Residents of Los Cabos hail from throughout Mexico and North America, thanks in large part to its busy tourism industry, and menus around town reflect that diversity. You’ll find Veracruz-style sea bass, Peruvian-inspired ceviches, and even a dash of American comfort food (cheesy biscuits, tomato-basil soup) at some of the area's most popular restaurants and bars. Fear not: You’ll still find a steady supply of guac and margaritas nearly everywhere.
Dead-on views of surfers at Monuments Beach compete with the food for your attention at Manta, the signature restaurant at The Cape, a Thompson Hotel. Typical Mexican this is not: The Pacific Rim-themed menu blends Peruvian, Mexican and Japanese traditions—think sea bass ceviche and beef yakitori—with local staples (carnitas tacos on house-made corn tortillas, cactus salad), while the wine list pulls Grenaches and Chardonnays from Mexico’s burgeoning wine regions. The result is a fine-dining experience that feels fresh and filling but not heavy, ideal for the region’s sunny desert days and breezy, dry nights.
Baja cuisine meets Guerrero-inspired dishes at this Cabo San Lucas standby, owned by the namesake Jalapa native. The restaurant has had a following since at least the '70s (back then it was called Esthela’s by the sea; Edith bought the space in 1994), thanks in large part to its prime real estate off of Medano beach. Dig into fresh caught lobsters, seafood soups, and handmade tortillas beneath a candle-lit palapa, all with views of El Arco in the background.
This is the only office you should visit on vacation: a toes-in-the-sand bar and restaurant on Medano beach, owned by the same group that runs Edith’s. Diners sit beneath a large, oceanfront palapa to feast on seafood-focused Mexican—Veracruz-style seabass, octopus with garlic-chili sauce, fish burritos—all within selfie distance of El Arco. Visit in the morning for chilaquiles and piles of pancakes, or request an evening reservation to watch the sun sink behind El Arco, margarita in hand.
Buttery cheddar biscuits set the tone for a comfort-food feast at this organic farm outside San Jose del Cabo. Expect playful riffs on classics—a whitefish flaked with potato chips is like a tuna casserole, elevated; an espresso mug of tomato soup with a grilled cheese crouton is a nod to childhood; and a whole roasted chicken served with steamed buns is a DIY bao platter. The best part? Whatever food the restaurant doesn’t grow onsite it sources from local vendors. Expect the farm’s own facilities to expand in the coming years, too. The two Vancouver expats who opened the restaurant are in phase one of developing the sustainable resort, which will include an event space, rooms for guests, and a cluster of treehouses, all available for rent.
This 10-acre organic farm resort outside San Jose del Cabo dedicates 100 percent of its output to local consumption. You’ll find the bounty on the menu at three on-site eateries—Flora’s Field Kitchen, Farm Bar, and Flora Grocery—but the Mediterranean-themed Field Kitchen is the main event. Feast on Neopolitan pizzas, singed in a wood-burning oven (available for dinner and Sunday brunch); cauliflower “steak,” topped with brown butter sauce; and hay cooked rabbit, served with lemon cauliflower puree and charred vegetables. Cocktails draw inspiration from local surrounds, too, with drinks like the Farmarita—a local spin on the margarita, made with heirloom carrot juice—and Flora’s Old-Fashioned, Maker’s Mark mixed with farm-made sorghum bitters.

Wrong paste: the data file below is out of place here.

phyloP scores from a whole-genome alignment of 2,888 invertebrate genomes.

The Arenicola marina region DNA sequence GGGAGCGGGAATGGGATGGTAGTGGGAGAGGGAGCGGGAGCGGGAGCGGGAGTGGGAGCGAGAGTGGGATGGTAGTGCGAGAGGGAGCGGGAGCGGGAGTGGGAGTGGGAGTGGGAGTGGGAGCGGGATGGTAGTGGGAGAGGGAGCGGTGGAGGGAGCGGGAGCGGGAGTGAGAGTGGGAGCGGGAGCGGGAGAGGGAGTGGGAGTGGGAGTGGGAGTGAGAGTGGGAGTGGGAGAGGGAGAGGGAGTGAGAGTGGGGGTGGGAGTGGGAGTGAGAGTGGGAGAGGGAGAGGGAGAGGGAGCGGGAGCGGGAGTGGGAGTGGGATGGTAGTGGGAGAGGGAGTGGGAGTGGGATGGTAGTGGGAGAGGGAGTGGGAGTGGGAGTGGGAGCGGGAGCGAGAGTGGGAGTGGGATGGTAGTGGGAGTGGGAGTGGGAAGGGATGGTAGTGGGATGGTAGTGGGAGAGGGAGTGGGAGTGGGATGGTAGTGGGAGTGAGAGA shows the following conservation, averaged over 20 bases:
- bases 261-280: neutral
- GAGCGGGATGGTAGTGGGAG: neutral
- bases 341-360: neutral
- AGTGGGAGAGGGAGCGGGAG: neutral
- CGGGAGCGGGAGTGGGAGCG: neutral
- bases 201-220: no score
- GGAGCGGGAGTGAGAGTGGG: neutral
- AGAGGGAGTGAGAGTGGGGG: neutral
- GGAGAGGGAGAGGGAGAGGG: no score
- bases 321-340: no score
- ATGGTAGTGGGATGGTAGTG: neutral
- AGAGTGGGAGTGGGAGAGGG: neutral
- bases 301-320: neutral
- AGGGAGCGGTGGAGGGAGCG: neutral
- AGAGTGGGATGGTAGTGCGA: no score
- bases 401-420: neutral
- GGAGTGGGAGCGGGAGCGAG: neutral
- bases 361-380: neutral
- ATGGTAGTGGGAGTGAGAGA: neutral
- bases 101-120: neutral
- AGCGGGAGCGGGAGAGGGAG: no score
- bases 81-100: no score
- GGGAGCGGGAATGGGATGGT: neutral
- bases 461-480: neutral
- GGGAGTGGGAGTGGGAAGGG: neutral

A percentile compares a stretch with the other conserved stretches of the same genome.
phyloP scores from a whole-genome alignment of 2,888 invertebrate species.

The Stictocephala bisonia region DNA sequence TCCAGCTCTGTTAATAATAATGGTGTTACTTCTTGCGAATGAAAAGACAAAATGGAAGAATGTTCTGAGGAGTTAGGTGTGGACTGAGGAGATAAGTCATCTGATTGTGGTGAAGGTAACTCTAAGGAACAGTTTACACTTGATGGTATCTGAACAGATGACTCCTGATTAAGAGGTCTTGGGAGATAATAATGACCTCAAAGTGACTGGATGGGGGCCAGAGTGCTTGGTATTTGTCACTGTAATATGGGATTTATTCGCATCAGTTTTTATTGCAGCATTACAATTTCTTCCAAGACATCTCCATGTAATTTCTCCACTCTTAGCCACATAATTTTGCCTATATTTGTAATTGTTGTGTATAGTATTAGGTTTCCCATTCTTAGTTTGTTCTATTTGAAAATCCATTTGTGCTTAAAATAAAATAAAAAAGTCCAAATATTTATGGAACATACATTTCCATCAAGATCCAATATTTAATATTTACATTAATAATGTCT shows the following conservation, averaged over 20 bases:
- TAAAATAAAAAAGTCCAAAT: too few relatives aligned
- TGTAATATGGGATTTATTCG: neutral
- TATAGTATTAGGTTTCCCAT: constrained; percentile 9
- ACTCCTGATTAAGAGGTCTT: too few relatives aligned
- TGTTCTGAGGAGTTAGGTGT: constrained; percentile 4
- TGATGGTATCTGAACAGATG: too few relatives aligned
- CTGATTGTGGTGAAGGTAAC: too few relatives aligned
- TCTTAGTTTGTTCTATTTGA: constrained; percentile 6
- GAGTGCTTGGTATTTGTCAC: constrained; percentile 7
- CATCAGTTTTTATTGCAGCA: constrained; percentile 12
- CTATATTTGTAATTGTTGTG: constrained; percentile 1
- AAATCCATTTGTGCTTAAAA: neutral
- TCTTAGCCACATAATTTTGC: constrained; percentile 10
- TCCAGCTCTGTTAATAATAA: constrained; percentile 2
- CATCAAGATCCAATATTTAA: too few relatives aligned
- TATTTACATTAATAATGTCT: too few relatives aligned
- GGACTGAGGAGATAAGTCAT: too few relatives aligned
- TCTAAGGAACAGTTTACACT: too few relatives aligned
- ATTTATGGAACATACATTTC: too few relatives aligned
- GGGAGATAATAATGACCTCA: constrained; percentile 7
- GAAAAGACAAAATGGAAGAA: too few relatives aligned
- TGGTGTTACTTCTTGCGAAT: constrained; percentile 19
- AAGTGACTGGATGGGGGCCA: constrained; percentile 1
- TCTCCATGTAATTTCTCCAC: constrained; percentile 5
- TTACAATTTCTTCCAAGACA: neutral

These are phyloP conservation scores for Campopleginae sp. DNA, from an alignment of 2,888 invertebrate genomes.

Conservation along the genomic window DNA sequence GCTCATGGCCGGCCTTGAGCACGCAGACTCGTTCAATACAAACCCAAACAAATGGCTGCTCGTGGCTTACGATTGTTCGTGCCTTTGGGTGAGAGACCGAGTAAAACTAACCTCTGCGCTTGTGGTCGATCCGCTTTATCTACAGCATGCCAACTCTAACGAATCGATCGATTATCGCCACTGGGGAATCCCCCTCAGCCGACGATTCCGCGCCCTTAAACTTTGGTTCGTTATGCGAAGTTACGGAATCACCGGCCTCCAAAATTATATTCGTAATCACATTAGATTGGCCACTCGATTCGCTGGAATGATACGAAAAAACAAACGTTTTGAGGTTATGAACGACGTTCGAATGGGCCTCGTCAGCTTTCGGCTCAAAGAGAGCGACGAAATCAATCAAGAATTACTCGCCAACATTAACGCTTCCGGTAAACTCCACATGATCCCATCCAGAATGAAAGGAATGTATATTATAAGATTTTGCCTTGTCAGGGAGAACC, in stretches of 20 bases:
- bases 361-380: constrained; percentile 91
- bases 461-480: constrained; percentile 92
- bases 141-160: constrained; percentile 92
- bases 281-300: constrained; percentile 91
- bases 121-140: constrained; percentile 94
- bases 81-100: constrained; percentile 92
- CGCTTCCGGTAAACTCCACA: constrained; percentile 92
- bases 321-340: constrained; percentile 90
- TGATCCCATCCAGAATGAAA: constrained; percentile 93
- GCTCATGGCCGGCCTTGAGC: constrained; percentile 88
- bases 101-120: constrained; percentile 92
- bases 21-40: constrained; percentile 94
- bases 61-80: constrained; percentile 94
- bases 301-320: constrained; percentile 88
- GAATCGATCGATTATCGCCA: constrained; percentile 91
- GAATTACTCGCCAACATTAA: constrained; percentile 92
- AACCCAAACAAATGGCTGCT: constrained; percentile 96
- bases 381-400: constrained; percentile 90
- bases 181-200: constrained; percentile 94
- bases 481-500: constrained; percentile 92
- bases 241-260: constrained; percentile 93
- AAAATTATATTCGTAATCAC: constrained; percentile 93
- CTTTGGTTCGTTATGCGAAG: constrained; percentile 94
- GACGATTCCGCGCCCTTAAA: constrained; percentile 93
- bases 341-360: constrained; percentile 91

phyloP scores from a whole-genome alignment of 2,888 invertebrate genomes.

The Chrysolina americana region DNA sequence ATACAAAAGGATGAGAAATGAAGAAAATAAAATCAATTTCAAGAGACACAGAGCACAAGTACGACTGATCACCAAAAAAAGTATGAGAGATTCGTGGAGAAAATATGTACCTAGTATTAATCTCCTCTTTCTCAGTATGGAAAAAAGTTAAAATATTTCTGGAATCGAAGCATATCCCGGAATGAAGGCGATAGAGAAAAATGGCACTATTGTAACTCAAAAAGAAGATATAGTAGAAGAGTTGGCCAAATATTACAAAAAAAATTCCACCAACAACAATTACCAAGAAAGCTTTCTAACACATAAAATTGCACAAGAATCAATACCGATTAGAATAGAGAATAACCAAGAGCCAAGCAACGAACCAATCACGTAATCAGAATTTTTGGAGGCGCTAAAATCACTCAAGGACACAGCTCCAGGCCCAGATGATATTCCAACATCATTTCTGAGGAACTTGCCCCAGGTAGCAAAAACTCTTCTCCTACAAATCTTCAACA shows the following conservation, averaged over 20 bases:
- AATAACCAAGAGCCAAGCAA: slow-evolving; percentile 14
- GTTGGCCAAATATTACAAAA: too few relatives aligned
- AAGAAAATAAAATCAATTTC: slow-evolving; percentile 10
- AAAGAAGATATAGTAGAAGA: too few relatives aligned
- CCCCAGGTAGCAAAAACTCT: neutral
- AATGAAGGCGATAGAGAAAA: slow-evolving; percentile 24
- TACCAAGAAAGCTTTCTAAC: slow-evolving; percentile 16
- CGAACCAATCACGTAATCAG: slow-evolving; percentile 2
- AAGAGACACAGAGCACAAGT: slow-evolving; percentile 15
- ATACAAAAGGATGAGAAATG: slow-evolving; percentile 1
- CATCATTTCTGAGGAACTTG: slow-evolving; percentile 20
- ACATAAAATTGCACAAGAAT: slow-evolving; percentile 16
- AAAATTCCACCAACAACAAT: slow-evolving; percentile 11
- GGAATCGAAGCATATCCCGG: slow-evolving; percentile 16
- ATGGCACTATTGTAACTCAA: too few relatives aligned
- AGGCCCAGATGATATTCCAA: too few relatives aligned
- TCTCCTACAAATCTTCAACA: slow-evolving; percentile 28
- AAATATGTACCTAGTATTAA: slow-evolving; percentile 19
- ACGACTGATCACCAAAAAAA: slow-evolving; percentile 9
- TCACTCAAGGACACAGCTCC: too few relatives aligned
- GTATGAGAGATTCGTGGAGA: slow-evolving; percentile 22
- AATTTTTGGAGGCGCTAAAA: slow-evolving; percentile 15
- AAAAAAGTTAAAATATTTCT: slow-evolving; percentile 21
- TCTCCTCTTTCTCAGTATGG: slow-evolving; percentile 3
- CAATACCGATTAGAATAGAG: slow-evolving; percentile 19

An enormous, paper lantern-lit outdoor courtyard makes Don Sanchez an ideal spot for a lingering dinner in San Jose del Cabo. Choose from three menus: El Granajdor (organic farm-to-table), El Pescador (seafood), and El Ranchero (organic beef and poultry). All feature high-end Mexican, with a twist. Beet mole is a vegan version of the classic chicken dish; an appetizer named “Belly and Suckers” couples octopus and pork belly; and duck tacos are topped with blackberries, strawberries and crispy plantain.
Sunset is a big deal in Cabo San Lucas—pinks and reds streak the rock formations like a watercolor painting—and Sunset da Mona Lisa offers one of the best local perches to watch the show. Settle in for a pre-dinner glass of bubbly at T. Terrace, an outdoor champagne and oyster bar serving up Taittinger’s top bottles, before digging into Italian and Mediterranean-inspired dishes.
Toro Latin Kitchen & Bar
Spy whales (in season) from the outdoor patio or glassed-in dining room at Richard Sandoval’s Toro, one of the chef’s 40-restaurant portfolio. The restaurant, located on Punta Ballena, features his signature signature blend of Japanese, Mexican, and Peruvian—think pork belly al pastor flatbreads, scorpion rolls with chipotle mayo, and beef skewers with a Peruvian-style marinade.